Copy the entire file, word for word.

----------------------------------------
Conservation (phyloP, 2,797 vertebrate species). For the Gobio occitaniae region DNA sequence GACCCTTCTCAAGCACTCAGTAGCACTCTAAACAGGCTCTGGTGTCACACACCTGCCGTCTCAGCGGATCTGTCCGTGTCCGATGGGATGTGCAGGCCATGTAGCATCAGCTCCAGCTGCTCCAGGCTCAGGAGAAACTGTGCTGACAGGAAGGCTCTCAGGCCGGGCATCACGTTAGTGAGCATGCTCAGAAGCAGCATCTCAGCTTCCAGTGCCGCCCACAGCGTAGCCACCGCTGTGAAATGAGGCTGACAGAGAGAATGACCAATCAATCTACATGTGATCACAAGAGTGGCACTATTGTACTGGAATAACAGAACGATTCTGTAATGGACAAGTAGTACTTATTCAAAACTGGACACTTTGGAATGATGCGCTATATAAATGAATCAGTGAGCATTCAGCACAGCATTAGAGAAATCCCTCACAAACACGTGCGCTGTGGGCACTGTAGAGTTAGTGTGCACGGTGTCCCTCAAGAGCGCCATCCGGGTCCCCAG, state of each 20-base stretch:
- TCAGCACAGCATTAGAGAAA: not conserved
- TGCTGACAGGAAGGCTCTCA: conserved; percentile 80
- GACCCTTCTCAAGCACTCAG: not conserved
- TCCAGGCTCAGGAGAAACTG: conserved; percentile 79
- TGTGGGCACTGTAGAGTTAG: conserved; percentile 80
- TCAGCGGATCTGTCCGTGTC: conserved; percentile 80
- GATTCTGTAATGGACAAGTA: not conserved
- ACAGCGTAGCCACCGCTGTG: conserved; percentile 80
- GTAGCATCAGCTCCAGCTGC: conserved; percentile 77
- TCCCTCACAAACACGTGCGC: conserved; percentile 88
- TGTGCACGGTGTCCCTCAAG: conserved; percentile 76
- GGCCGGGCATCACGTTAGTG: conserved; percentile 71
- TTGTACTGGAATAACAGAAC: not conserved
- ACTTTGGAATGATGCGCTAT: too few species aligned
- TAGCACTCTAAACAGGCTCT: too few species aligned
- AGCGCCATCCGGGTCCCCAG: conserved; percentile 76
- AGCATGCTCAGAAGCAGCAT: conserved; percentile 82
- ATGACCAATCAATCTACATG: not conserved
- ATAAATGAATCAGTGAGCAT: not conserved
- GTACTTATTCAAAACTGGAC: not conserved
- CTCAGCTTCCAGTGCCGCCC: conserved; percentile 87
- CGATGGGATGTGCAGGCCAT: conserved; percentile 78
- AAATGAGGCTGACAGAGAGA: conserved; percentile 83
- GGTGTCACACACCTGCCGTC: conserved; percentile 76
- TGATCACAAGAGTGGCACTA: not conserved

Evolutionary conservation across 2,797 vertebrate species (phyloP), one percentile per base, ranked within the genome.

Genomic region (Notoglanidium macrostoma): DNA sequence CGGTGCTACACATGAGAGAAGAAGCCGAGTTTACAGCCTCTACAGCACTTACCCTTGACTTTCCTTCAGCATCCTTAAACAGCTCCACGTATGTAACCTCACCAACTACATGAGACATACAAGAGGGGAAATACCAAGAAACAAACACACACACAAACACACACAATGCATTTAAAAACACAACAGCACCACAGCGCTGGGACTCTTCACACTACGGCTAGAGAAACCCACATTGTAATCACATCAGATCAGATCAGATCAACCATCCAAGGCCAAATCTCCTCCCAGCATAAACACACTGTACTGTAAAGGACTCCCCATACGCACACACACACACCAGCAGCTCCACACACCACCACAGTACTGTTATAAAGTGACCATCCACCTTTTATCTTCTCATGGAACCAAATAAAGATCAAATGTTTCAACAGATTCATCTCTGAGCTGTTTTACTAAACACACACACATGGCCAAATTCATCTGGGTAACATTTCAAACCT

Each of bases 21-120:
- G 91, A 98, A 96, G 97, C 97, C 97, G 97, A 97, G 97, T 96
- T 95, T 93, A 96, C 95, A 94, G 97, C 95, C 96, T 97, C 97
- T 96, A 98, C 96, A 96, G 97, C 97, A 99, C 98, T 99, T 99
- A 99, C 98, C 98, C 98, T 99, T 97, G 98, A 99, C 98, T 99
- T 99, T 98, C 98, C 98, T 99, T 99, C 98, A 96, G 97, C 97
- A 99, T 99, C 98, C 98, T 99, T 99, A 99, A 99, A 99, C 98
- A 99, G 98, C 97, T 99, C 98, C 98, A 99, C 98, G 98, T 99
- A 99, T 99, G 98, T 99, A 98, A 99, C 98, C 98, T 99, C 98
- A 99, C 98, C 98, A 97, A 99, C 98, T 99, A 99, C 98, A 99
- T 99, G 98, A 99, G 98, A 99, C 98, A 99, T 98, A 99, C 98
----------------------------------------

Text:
Conservation (phyloP, 2,797 vertebrate species). For the Gobio occitaniae region DNA sequence GACCCTTCTCAAGCACTCAGTAGCACTCTAAACAGGCTCTGGTGTCACACACCTGCCGTCTCAGCGGATCTGTCCGTGTCCGATGGGATGTGCAGGCCATGTAGCATCAGCTCCAGCTGCTCCAGGCTCAGGAGAAACTGTGCTGACAGGAAGGCTCTCAGGCCGGGCATCACGTTAGTGAGCATGCTCAGAAGCAGCATCTCAGCTTCCAGTGCCGCCCACAGCGTAGCCACCGCTGTGAAATGAGGCTGACAGAGAGAATGACCAATCAATCTACATGTGATCACAAGAGTGGCACTATTGTACTGGAATAACAGAACGATTCTGTAATGGACAAGTAGTACTTATTCAAAACTGGACACTTTGGAATGATGCGCTATATAAATGAATCAGTGAGCATTCAGCACAGCATTAGAGAAATCCCTCACAAACACGTGCGCTGTGGGCACTGTAGAGTTAGTGTGCACGGTGTCCCTCAAGAGCGCCATCCGGGTCCCCAG, state of each 20-base stretch:
- TCAGCACAGCATTAGAGAAA: not conserved
- TGCTGACAGGAAGGCTCTCA: conserved; percentile 80
- GACCCTTCTCAAGCACTCAG: not conserved
- TCCAGGCTCAGGAGAAACTG: conserved; percentile 79
- TGTGGGCACTGTAGAGTTAG: conserved; percentile 80
- TCAGCGGATCTGTCCGTGTC: conserved; percentile 80
- GATTCTGTAATGGACAAGTA: not conserved
- ACAGCGTAGCCACCGCTGTG: conserved; percentile 80
- GTAGCATCAGCTCCAGCTGC: conserved; percentile 77
- TCCCTCACAAACACGTGCGC: conserved; percentile 88
- TGTGCACGGTGTCCCTCAAG: conserved; percentile 76
- GGCCGGGCATCACGTTAGTG: conserved; percentile 71
- TTGTACTGGAATAACAGAAC: not conserved
- ACTTTGGAATGATGCGCTAT: too few species aligned
- TAGCACTCTAAACAGGCTCT: too few species aligned
- AGCGCCATCCGGGTCCCCAG: conserved; percentile 76
- AGCATGCTCAGAAGCAGCAT: conserved; percentile 82
- ATGACCAATCAATCTACATG: not conserved
- ATAAATGAATCAGTGAGCAT: not conserved
- GTACTTATTCAAAACTGGAC: not conserved
- CTCAGCTTCCAGTGCCGCCC: conserved; percentile 87
- CGATGGGATGTGCAGGCCAT: conserved; percentile 78
- AAATGAGGCTGACAGAGAGA: conserved; percentile 83
- GGTGTCACACACCTGCCGTC: conserved; percentile 76
- TGATCACAAGAGTGGCACTA: not conserved

Evolutionary conservation across 2,797 vertebrate species (phyloP), one percentile per base, ranked within the genome.

Genomic region (Notoglanidium macrostoma): DNA sequence CGGTGCTACACATGAGAGAAGAAGCCGAGTTTACAGCCTCTACAGCACTTACCCTTGACTTTCCTTCAGCATCCTTAAACAGCTCCACGTATGTAACCTCACCAACTACATGAGACATACAAGAGGGGAAATACCAAGAAACAAACACACACACAAACACACACAATGCATTTAAAAACACAACAGCACCACAGCGCTGGGACTCTTCACACTACGGCTAGAGAAACCCACATTGTAATCACATCAGATCAGATCAGATCAACCATCCAAGGCCAAATCTCCTCCCAGCATAAACACACTGTACTGTAAAGGACTCCCCATACGCACACACACACACCAGCAGCTCCACACACCACCACAGTACTGTTATAAAGTGACCATCCACCTTTTATCTTCTCATGGAACCAAATAAAGATCAAATGTTTCAACAGATTCATCTCTGAGCTGTTTTACTAAACACACACACATGGCCAAATTCATCTGGGTAACATTTCAAACCT

Each of bases 21-120:
- G 91, A 98, A 96, G 97, C 97, C 97, G 97, A 97, G 97, T 96
- T 95, T 93, A 96, C 95, A 94, G 97, C 95, C 96, T 97, C 97
- T 96, A 98, C 96, A 96, G 97, C 97, A 99, C 98, T 99, T 99
- A 99, C 98, C 98, C 98, T 99, T 97, G 98, A 99, C 98, T 99
- T 99, T 98, C 98, C 98, T 99, T 99, C 98, A 96, G 97, C 97
- A 99, T 99, C 98, C 98, T 99, T 99, A 99, A 99, A 99, C 98
- A 99, G 98, C 97, T 99, C 98, C 98, A 99, C 98, G 98, T 99
- A 99, T 99, G 98, T 99, A 98, A 99, C 98, C 98, T 99, C 98
- A 99, C 98, C 98, A 97, A 99, C 98, T 99, A 99, C 98, A 99
- T 99, G 98, A 99, G 98, A 99, C 98, A 99, T 98, A 99, C 98